This analysis is based on both “average” and “median” dwelling prices calculated using all home sales recorded across the country during the March quarter. The quarterly income estimates are extracted from the ABS’s National Accounts data, which publishes a regular “disposable household income” aggregate. To translate this figure into a “per household” unit, Rismark divides through by the number of households each quarter. It is important to remember here that this income estimate reflects that there are multiple income earners per household, and is an “average”, not a “median”, and likely to be biased upwards somewhat due to right-skew in the distribution of incomes.
The second chart below seeks to remove one of the main “non-cash” items that is captured in the ABS’s disposable household income series: “imputed” owner-occupied rents, or the rents you effectively save by buying a home rather than renting it. As you can see, this boosts the dwelling price-to-income ratio to about four and a half times.
The exact levels of the price-to-income ratio are relatively trivial: it is the change in the ratio over time that affords much more useful insights.
From the analysis above we can infer several things. First, disposable household incomes in Australia have grown as quickly, if not more quickly, than nominal Australian house prices over the last nine years. Indeed, when we measure changes in house prices more precisely using a “hedonic regression” technique, we arrive at even lower house price inflation numbers. In particular, we find that disposable incomes have actually out-paced house prices by about 15% over this period.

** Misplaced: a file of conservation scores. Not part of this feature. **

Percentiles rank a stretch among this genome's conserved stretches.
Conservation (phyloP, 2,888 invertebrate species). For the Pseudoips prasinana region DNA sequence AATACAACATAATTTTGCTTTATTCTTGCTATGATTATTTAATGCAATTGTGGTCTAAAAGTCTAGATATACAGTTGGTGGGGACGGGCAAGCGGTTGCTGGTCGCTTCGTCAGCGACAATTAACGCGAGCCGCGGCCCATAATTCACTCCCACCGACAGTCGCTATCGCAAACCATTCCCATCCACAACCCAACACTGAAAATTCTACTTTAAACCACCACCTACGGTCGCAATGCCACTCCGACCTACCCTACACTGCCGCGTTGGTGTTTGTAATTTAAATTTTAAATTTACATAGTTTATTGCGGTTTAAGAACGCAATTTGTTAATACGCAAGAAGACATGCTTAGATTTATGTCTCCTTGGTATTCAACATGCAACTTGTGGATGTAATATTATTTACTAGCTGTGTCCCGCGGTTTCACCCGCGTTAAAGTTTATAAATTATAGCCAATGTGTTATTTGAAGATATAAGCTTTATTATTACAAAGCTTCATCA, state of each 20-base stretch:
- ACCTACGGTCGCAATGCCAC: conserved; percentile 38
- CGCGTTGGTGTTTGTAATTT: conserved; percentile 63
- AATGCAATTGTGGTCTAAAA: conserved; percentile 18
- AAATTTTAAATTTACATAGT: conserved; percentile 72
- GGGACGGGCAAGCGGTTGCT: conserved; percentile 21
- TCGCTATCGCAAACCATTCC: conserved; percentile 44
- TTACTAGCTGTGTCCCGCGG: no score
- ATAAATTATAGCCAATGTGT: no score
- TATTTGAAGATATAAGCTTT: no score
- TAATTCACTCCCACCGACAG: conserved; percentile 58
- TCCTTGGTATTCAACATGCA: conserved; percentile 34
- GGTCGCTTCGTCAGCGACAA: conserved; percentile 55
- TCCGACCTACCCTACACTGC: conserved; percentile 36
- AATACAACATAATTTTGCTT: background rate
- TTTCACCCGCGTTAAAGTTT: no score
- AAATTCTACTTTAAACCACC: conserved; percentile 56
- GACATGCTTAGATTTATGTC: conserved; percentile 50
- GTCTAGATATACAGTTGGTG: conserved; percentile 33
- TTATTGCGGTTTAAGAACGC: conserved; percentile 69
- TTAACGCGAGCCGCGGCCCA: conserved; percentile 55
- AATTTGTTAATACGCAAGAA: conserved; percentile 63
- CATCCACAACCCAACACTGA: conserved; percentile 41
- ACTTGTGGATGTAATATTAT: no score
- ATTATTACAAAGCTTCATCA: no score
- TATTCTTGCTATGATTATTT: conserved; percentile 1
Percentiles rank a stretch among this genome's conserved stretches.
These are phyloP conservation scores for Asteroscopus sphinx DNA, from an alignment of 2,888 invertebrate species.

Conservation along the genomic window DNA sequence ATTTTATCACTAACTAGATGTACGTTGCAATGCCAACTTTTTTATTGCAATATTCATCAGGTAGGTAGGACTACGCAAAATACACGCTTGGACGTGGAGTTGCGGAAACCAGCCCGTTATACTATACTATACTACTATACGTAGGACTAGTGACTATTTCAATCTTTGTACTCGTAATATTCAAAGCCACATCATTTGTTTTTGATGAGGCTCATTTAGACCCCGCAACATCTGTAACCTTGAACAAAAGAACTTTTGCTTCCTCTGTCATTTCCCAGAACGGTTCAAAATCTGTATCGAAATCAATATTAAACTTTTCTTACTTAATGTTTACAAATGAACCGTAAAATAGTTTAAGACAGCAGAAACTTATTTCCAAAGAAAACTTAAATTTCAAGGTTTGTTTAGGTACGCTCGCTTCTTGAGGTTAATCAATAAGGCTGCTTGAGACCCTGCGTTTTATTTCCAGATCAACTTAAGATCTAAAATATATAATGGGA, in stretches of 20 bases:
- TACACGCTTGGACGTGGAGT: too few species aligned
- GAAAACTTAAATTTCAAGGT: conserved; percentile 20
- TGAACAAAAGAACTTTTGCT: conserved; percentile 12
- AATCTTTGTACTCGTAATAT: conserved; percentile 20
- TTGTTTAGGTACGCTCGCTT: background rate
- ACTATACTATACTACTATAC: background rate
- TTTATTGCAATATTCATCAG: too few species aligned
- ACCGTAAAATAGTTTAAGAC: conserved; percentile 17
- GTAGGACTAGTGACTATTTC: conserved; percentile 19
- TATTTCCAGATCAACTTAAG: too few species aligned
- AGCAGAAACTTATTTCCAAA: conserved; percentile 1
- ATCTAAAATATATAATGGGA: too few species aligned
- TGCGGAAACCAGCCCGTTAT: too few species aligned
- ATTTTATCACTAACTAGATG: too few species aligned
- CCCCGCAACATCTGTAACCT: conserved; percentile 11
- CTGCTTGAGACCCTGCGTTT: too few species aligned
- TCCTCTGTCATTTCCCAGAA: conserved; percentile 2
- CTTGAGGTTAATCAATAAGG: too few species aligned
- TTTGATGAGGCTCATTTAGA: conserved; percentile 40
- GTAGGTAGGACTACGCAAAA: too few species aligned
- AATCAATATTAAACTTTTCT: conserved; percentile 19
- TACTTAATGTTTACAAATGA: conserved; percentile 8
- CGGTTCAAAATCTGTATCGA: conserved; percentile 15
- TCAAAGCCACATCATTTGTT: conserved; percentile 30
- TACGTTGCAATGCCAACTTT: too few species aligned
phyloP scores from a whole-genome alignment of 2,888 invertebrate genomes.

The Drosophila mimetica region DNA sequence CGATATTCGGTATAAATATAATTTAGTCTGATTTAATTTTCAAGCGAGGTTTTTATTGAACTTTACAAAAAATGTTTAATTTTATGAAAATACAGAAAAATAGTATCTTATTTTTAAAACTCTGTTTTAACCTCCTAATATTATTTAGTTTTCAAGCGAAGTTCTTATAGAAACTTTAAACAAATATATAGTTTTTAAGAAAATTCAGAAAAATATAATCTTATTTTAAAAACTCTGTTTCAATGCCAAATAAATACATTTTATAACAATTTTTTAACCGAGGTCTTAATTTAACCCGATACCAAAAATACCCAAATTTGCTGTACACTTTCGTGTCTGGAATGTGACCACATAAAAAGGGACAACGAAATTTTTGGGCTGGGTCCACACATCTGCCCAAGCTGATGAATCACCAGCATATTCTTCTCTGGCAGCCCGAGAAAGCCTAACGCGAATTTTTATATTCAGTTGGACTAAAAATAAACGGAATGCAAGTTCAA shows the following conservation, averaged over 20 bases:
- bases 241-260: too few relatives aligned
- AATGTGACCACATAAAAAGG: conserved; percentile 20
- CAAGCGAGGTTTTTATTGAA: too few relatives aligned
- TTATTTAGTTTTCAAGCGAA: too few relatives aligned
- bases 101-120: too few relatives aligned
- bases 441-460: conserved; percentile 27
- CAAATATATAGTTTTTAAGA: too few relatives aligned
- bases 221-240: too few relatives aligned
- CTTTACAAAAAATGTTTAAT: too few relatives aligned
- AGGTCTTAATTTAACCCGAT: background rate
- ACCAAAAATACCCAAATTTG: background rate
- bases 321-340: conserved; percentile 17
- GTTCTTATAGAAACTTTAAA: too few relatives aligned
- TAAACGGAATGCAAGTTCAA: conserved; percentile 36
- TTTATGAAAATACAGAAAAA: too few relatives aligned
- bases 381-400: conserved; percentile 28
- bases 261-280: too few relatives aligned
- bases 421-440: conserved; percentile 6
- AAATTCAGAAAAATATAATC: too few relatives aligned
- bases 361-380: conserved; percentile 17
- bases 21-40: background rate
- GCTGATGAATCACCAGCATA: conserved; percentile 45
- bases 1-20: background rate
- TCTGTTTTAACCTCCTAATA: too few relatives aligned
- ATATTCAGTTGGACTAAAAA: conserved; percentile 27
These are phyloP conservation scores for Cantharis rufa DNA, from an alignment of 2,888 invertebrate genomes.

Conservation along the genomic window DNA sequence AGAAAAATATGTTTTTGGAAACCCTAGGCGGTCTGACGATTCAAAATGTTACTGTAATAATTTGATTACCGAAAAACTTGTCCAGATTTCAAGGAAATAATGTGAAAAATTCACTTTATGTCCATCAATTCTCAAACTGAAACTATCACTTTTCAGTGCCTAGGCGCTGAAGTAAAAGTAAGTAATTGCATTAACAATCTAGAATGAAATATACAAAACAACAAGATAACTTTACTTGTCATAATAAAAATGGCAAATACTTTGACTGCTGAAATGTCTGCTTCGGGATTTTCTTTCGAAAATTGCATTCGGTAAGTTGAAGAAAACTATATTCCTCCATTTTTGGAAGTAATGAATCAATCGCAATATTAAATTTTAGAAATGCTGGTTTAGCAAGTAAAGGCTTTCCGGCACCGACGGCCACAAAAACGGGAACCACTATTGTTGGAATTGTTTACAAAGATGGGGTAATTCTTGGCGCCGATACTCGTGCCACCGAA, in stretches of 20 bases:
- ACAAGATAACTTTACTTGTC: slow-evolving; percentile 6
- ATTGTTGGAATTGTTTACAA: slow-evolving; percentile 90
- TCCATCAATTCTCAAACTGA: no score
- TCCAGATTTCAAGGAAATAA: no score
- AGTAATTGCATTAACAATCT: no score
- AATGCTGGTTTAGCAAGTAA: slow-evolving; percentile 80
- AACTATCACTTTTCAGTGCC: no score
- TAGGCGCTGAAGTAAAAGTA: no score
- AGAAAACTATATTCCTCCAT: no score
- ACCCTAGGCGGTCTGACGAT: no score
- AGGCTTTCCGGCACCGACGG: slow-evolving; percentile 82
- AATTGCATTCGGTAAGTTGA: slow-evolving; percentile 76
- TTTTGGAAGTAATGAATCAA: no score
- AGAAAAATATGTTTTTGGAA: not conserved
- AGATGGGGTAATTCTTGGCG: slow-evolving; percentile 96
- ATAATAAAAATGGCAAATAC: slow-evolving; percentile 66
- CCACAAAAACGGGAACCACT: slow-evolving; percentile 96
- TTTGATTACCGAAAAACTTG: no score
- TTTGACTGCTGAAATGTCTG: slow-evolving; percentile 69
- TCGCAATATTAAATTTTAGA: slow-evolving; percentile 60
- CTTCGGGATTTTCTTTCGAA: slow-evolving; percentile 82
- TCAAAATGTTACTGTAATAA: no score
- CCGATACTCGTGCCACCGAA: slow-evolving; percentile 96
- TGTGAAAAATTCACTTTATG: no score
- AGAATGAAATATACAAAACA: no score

A second learning is that the price-to-income ratio seems to have risen by about one-third from circa three times to four times since 1993. In fact, there was a very distinct regime change in the late 1990s and early 2000s.
There is a sound explanation for this innovation: the long-term cost of mortgage debt in Australia declined by north of 40% between 1980 and 1995, and 1995 and today. This was largely a function of the long-term reduction in realised inflation and measured inflation expectations, which in turn allowed Australia’s central bank, the RBA, to permanently lower its cash rate.
The radical reduction in the day-to-day cost of mortgage debt permitted Australian households to significantly increase the amount of debt they were servicing without a noticeable rise in underlying mortgage default rates. Notwithstanding a peak in headline mortgage rates of around 9.5% in August 2008, system-wide arrears have remained no higher than their last spike in 1994-95.
Here we are able to document another development. The striking rise in Australia’s household debt-to-income ratio from the mid-to-late 1990s onwards ceased altogether in about 2006, a year or two prior to the onset of the GFC. That is, credit growth started tracking income growth, which is what you would expect through the cycle. Households evidently discovered that they had maxed out their debt servicing capability, and rationally stopped leveraging up.
Rismark’s price-to-income ratio analysis does not, of course, account for changes in interest rates. Today mortgage rates are well below their long-term averages. You can get discounted variable rates as low as 5.6% per annum, and three-year fixed-rates at about 5.8% per annum.
Factoring in the change in both incomes and interest rates is important. As one exercise, Rismark took the median Australian dwelling price in 1985 and indexed it up by changes in per household disposable incomes and adjustments in borrowing capacity afforded by changes in mortgage rates (i.e., holding the repayment-to-income ratio constant).
Rismark found that they could explain 93% of the actual increase in median Australian house prices over the 1985 to 2011 period simply referencing these two variables.
(article from propertyobserver.com.au)